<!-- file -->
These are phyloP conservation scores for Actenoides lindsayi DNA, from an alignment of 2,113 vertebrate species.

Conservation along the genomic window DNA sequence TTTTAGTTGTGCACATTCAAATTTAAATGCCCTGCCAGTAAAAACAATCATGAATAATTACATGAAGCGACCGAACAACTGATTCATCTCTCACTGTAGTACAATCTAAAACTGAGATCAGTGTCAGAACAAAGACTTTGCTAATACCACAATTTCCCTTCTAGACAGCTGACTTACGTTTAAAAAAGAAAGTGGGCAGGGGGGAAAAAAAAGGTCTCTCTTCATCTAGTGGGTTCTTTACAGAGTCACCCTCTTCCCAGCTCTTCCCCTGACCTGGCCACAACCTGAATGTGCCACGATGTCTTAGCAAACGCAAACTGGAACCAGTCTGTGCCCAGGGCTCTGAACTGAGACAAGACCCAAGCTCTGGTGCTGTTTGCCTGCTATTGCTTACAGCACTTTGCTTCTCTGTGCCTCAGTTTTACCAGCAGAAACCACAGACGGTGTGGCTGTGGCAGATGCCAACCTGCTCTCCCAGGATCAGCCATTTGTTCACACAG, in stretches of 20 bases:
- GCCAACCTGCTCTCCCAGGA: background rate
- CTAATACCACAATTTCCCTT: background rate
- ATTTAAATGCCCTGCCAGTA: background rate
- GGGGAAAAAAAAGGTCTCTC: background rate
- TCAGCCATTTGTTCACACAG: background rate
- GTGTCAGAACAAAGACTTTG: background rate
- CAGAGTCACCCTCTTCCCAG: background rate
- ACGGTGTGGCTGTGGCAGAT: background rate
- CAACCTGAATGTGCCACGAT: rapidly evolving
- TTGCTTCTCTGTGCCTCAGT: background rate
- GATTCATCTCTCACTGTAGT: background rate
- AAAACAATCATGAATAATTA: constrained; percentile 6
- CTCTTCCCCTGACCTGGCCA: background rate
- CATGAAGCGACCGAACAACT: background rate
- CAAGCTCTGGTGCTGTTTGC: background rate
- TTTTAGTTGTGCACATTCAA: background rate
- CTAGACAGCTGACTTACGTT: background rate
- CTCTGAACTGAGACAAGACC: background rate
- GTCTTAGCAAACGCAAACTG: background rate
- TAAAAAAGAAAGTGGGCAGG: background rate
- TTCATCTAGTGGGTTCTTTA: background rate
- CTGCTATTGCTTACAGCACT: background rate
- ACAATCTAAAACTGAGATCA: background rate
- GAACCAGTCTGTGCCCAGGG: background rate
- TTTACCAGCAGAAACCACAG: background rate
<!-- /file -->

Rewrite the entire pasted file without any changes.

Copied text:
These are phyloP conservation scores for Actenoides lindsayi DNA, from an alignment of 2,113 vertebrate species.

Conservation along the genomic window DNA sequence TTTTAGTTGTGCACATTCAAATTTAAATGCCCTGCCAGTAAAAACAATCATGAATAATTACATGAAGCGACCGAACAACTGATTCATCTCTCACTGTAGTACAATCTAAAACTGAGATCAGTGTCAGAACAAAGACTTTGCTAATACCACAATTTCCCTTCTAGACAGCTGACTTACGTTTAAAAAAGAAAGTGGGCAGGGGGGAAAAAAAAGGTCTCTCTTCATCTAGTGGGTTCTTTACAGAGTCACCCTCTTCCCAGCTCTTCCCCTGACCTGGCCACAACCTGAATGTGCCACGATGTCTTAGCAAACGCAAACTGGAACCAGTCTGTGCCCAGGGCTCTGAACTGAGACAAGACCCAAGCTCTGGTGCTGTTTGCCTGCTATTGCTTACAGCACTTTGCTTCTCTGTGCCTCAGTTTTACCAGCAGAAACCACAGACGGTGTGGCTGTGGCAGATGCCAACCTGCTCTCCCAGGATCAGCCATTTGTTCACACAG, in stretches of 20 bases:
- GCCAACCTGCTCTCCCAGGA: background rate
- CTAATACCACAATTTCCCTT: background rate
- ATTTAAATGCCCTGCCAGTA: background rate
- GGGGAAAAAAAAGGTCTCTC: background rate
- TCAGCCATTTGTTCACACAG: background rate
- GTGTCAGAACAAAGACTTTG: background rate
- CAGAGTCACCCTCTTCCCAG: background rate
- ACGGTGTGGCTGTGGCAGAT: background rate
- CAACCTGAATGTGCCACGAT: rapidly evolving
- TTGCTTCTCTGTGCCTCAGT: background rate
- GATTCATCTCTCACTGTAGT: background rate
- AAAACAATCATGAATAATTA: constrained; percentile 6
- CTCTTCCCCTGACCTGGCCA: background rate
- CATGAAGCGACCGAACAACT: background rate
- CAAGCTCTGGTGCTGTTTGC: background rate
- TTTTAGTTGTGCACATTCAA: background rate
- CTAGACAGCTGACTTACGTT: background rate
- CTCTGAACTGAGACAAGACC: background rate
- GTCTTAGCAAACGCAAACTG: background rate
- TAAAAAAGAAAGTGGGCAGG: background rate
- TTCATCTAGTGGGTTCTTTA: background rate
- CTGCTATTGCTTACAGCACT: background rate
- ACAATCTAAAACTGAGATCA: background rate
- GAACCAGTCTGTGCCCAGGG: background rate
- TTTACCAGCAGAAACCACAG: background rate